The Centre has continued the Naga peace talks with the Isak-Muivah faction of National Socialist Council of Nagalim (NSCN-IM) leaders, but negotiations face roadblocks as the Naga leaders are adamant in their main demands for a separate Constitution and flag.

The sources aware of these developments said that the Centre was hopeful that a successful solution of the six decades-long peace talks would arrive at a logical conclusion, but in the recent statements, Naga leaders have accused the Centre of offering post-solution options.

Sources quoting the stand of Naga leaders said that NSCN's stand was loud and clear that it would not follow the forbidden route to the Naga solution that was linked to foregoing the Naga national flag and Constitution, which is the face of the Naga political struggle and identity.

The Naga leaders have also said that the Centre has been using divisive policy and flattery in the name of finding the Naga political solution when the matters heated up.

When the Centre resumed the peace process in September this year and sent the former special director of the Intelligence Bureau (IB) A.K. Mishra as the Ministry of Home Affairs' emissary to the rebel outfit's chief negotiator and general secretary T. Muivah, he assured him (Muivah) that the peace talks would be initiated under the original framework signed in 2015, a source in the Naga rebel group said.

"Here we are talking about the Naga national flag and Yehzabo (Constitution), the two issues that are holding up the Naga solution under the ongoing Indo-Naga political talks in Delhi.

"The chequered history of the Indo-Naga political issue is clear enough before us, with accords and agreements that were never meant to be implemented in letter and spirit", an important office-bearer of the rebel outfit said while criticizing the governments' stand.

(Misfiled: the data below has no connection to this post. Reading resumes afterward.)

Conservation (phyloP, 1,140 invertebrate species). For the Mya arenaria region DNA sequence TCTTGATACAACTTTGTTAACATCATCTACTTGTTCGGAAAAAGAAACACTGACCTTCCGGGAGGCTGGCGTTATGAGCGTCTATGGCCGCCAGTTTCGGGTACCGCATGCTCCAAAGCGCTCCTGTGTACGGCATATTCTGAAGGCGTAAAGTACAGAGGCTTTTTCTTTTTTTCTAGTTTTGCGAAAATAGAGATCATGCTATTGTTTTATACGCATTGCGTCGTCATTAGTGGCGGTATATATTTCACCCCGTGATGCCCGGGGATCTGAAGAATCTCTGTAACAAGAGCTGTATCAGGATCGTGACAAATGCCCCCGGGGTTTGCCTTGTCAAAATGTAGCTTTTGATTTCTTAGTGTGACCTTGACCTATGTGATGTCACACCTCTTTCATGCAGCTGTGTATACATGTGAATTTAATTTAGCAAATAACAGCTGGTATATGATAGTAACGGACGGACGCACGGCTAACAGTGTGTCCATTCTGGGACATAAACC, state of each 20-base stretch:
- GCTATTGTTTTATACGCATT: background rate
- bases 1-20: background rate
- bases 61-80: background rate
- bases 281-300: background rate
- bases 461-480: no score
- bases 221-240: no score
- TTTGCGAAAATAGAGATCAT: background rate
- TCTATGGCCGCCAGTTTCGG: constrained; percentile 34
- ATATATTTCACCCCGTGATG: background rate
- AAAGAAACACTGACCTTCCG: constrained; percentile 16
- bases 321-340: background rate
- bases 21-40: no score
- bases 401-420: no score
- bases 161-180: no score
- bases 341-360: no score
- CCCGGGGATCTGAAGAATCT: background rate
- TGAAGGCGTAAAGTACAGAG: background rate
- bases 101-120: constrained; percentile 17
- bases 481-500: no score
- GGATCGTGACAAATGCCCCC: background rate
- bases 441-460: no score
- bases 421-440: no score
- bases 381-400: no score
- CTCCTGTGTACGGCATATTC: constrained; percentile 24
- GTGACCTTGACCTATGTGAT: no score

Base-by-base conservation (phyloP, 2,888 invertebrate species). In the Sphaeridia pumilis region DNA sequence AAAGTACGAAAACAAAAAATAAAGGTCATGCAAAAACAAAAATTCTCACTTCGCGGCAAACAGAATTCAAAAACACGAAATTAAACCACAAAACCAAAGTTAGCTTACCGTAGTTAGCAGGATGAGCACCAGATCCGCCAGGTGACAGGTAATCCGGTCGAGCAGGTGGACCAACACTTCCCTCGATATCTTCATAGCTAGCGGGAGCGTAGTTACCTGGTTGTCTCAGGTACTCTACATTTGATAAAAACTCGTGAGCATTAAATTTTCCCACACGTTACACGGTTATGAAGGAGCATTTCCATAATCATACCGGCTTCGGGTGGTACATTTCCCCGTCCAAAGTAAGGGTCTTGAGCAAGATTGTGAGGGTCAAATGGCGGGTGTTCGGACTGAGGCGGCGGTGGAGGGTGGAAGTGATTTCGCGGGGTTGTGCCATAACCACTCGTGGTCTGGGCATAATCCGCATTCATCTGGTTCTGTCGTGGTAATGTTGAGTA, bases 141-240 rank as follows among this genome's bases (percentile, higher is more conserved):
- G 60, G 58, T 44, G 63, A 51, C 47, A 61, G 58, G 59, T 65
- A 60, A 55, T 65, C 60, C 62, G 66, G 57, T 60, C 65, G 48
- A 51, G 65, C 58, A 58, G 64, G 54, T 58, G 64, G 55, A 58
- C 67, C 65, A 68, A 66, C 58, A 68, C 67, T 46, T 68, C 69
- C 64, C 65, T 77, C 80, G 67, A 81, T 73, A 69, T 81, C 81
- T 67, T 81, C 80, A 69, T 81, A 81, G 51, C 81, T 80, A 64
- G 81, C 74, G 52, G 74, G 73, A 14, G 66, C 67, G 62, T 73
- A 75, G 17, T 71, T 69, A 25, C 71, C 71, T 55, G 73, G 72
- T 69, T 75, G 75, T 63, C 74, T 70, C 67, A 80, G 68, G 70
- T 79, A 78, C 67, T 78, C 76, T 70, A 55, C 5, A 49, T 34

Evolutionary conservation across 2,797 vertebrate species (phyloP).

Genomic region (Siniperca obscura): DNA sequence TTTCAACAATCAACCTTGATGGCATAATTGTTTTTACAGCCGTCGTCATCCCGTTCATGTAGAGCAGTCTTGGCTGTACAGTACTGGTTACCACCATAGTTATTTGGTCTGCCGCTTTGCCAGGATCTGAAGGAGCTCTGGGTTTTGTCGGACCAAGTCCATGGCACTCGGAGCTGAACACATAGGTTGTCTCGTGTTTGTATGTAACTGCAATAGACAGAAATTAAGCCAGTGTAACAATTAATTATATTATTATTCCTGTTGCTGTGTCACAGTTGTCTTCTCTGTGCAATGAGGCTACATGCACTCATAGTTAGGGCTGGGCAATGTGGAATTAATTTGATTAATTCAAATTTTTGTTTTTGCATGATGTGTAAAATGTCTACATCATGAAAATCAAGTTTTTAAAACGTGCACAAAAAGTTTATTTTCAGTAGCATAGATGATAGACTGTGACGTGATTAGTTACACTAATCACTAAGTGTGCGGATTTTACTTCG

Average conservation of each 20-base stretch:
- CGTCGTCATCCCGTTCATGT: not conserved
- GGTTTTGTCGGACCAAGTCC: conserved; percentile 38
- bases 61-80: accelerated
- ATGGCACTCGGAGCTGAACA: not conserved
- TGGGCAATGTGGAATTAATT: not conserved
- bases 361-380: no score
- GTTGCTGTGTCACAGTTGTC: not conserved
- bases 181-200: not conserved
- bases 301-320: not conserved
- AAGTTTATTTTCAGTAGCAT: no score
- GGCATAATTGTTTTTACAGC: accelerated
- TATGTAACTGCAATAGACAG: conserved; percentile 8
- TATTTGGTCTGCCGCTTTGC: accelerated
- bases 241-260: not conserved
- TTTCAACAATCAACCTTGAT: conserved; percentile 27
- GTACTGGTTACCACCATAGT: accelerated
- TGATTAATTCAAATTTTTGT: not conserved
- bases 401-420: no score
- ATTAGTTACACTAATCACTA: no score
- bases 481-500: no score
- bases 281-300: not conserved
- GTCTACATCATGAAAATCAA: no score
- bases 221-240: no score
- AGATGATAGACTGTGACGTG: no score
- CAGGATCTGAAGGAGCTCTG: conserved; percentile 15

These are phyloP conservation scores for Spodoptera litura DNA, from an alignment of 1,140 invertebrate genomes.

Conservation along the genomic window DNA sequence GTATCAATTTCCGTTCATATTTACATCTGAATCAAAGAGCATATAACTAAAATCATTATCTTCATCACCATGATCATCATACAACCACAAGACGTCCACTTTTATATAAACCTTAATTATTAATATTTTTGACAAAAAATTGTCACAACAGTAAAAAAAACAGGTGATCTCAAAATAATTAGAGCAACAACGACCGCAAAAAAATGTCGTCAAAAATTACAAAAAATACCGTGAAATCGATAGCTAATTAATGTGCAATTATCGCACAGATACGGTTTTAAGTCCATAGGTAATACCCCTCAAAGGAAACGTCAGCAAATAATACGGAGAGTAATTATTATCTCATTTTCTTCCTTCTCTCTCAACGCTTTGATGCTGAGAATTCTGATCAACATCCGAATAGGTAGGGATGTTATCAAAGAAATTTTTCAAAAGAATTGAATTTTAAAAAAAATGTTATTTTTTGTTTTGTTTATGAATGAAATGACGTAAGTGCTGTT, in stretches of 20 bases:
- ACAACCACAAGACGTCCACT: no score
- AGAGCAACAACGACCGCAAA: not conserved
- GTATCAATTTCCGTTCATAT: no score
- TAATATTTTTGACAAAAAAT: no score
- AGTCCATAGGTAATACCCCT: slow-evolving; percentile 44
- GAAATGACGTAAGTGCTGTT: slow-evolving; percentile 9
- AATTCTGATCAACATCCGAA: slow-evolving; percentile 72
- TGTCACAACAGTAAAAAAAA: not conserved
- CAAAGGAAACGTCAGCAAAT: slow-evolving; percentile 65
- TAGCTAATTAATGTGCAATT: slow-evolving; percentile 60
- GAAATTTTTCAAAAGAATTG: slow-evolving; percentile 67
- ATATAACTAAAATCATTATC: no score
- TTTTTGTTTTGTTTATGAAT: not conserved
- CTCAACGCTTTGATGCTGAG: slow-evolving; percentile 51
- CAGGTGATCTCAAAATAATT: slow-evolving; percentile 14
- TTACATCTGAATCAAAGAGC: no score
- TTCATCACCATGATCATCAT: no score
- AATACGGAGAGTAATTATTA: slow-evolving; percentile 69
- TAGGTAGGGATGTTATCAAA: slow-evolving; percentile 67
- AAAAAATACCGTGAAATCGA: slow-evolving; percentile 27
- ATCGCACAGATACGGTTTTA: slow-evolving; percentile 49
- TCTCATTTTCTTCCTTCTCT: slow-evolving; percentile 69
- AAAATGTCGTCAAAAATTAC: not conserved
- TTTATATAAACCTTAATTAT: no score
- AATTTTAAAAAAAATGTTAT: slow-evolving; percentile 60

Accusing the Centre, he further accused the Centre of persuading the Naga people again to accept whatever is being offered to hurry up the Naga talks.

On the invitation of the Centre, the senior leaders of the NSCN-IM including T. Muivah arrived in the national capital on October 6 this year to hold another round of talks with the Centre.

Both, the Centre and the Naga leaders had indicated their keenness on resolving this long pending issue by the end of this year in an amicable manner.

Assam Chief Minister Himanta Biswa Sharma, who is also chairman of North East Democratic Alliance (NEDA), and Nagaland Chief Minister Neiphiu Rio had been actively involved in the resumption of the peace talks and taking it forward to a logical conclusion.

Soon after the transfer of Nagaland Governor R.N. Ravi, who was appointed as the Centre's interlocutor for the Naga peace talks on August 29, 2014, to Tamil Nadu, the peace talks resumed on September 20 in Kohima when the Centre representative met the Naga leaders and invited them to visit Delhi for further rounds of peace talks.

The NSCN-IM and the other outfits entered into a ceasefire agreement with the Government of India in 1997 and over 80 rounds of negotiations with the Centre have been held in the past in successive governments. (IANS/JB)

Keywords: Nagaland, India, Constitution, Politics, Flag.


Photo by Wikimedia Commons